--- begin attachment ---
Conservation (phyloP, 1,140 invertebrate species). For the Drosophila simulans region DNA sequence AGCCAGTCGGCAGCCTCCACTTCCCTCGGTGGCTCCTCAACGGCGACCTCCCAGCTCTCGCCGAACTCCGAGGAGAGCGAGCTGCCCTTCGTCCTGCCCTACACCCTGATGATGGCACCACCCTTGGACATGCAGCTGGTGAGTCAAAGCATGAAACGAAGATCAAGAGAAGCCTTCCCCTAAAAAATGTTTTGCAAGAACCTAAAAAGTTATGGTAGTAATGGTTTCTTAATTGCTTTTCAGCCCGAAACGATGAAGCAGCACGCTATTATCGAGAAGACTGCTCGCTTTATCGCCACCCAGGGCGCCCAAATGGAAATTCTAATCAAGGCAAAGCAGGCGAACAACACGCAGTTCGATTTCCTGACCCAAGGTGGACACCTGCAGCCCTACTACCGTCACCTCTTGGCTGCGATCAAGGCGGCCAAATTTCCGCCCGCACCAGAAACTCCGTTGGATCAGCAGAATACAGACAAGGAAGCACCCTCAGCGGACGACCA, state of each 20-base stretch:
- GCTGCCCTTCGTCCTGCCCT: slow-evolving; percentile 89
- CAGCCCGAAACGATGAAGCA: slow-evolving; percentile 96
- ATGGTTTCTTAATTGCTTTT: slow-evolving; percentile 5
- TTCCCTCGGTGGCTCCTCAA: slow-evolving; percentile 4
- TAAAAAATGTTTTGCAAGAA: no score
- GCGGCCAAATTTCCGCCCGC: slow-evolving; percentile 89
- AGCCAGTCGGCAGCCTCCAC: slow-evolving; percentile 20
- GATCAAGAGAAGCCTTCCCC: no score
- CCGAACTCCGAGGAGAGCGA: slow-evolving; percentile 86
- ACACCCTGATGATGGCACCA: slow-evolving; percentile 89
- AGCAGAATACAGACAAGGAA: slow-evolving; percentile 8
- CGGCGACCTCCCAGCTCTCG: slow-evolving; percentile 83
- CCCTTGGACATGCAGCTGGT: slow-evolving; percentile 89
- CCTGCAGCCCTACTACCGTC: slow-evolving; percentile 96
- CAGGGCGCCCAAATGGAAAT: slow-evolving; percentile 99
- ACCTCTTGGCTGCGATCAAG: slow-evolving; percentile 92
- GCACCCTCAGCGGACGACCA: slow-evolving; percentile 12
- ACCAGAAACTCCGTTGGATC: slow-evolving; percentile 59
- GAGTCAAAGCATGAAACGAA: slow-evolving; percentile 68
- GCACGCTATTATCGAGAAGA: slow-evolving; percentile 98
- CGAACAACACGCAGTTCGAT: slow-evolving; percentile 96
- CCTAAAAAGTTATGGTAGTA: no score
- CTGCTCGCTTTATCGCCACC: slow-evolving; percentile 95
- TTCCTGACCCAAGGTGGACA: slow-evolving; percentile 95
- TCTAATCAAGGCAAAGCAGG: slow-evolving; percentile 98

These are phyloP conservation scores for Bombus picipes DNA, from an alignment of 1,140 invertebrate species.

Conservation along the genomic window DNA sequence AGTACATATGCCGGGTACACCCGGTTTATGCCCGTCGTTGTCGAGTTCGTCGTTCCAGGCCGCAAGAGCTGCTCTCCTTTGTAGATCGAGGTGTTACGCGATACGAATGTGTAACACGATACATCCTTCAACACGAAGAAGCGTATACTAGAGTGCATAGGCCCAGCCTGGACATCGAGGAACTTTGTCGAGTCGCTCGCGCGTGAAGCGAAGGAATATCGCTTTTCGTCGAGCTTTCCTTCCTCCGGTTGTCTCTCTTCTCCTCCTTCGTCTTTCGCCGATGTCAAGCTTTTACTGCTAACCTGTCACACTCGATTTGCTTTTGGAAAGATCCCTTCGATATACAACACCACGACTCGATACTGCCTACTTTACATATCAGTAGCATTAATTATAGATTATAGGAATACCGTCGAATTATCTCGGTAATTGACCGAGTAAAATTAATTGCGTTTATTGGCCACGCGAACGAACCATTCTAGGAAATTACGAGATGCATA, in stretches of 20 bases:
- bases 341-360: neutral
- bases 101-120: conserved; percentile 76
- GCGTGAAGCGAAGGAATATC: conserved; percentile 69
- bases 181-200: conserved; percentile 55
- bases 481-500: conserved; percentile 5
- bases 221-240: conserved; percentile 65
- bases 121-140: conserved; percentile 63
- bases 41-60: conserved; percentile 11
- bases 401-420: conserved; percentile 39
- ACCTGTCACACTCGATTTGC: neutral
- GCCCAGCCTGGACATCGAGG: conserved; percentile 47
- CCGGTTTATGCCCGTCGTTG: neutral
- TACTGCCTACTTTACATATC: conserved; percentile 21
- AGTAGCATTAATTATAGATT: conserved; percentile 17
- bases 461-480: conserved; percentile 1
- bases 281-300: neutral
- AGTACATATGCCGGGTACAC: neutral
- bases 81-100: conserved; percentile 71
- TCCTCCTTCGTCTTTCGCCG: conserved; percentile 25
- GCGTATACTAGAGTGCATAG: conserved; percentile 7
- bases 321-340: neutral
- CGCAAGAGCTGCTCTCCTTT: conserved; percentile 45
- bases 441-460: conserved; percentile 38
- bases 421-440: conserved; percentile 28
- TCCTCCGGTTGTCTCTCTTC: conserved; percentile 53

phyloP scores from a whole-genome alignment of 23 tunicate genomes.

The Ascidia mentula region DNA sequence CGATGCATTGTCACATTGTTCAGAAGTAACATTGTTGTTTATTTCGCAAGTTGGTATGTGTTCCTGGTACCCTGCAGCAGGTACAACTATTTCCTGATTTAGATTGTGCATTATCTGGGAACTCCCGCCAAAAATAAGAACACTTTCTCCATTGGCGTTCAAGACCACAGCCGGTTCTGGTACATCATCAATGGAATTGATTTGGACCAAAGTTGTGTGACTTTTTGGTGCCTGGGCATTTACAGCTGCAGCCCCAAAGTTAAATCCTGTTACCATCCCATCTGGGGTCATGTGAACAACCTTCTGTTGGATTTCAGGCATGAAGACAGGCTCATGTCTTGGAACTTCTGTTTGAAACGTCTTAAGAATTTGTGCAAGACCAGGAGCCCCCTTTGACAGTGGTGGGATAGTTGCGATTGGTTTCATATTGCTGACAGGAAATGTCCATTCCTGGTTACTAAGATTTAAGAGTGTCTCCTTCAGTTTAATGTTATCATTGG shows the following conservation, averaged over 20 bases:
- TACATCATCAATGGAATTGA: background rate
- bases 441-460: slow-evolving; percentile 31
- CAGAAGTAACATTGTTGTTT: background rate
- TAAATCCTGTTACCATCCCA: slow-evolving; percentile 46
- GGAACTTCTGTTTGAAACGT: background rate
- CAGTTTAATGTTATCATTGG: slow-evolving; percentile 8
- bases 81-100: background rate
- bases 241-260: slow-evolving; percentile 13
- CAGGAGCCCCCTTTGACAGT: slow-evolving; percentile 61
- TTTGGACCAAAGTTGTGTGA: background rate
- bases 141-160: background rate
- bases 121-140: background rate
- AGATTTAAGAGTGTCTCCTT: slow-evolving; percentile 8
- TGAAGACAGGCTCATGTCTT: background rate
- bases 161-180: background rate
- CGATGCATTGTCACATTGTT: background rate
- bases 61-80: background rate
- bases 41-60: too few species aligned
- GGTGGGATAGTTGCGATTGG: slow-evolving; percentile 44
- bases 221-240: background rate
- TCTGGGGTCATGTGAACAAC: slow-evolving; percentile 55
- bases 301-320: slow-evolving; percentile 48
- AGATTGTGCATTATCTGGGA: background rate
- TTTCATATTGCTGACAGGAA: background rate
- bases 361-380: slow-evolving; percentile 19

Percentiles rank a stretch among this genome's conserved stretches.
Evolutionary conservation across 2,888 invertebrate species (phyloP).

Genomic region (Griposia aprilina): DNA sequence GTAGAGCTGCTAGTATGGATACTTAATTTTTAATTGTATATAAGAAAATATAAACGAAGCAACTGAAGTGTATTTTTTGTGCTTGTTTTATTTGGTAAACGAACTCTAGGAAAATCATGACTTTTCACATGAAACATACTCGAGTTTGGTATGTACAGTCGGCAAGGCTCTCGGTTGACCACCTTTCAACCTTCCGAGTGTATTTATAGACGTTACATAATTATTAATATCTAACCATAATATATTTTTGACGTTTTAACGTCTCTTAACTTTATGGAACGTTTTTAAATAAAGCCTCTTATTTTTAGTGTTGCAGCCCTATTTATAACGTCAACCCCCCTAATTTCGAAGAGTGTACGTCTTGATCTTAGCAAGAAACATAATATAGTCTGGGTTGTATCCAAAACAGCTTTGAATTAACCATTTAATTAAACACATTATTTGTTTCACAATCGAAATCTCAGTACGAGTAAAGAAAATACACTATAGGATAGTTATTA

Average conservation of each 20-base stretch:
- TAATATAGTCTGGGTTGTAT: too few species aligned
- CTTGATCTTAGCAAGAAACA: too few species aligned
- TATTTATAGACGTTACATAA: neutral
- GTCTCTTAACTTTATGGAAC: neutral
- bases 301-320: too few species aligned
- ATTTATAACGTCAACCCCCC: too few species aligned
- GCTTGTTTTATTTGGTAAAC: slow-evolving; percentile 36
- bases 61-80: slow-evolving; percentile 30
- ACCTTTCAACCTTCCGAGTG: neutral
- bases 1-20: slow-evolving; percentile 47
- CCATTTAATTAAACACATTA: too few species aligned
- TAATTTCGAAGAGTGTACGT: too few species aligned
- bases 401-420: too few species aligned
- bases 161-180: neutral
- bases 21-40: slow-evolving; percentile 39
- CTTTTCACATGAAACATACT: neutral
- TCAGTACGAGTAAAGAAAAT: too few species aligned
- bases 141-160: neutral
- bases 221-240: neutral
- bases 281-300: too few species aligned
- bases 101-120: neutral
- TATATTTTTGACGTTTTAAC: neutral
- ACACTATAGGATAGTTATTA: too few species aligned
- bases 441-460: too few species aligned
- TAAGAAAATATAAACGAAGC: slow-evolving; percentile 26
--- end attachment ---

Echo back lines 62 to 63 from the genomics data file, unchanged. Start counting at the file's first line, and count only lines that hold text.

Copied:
- bases 81-100: background rate
- bases 241-260: slow-evolving; percentile 13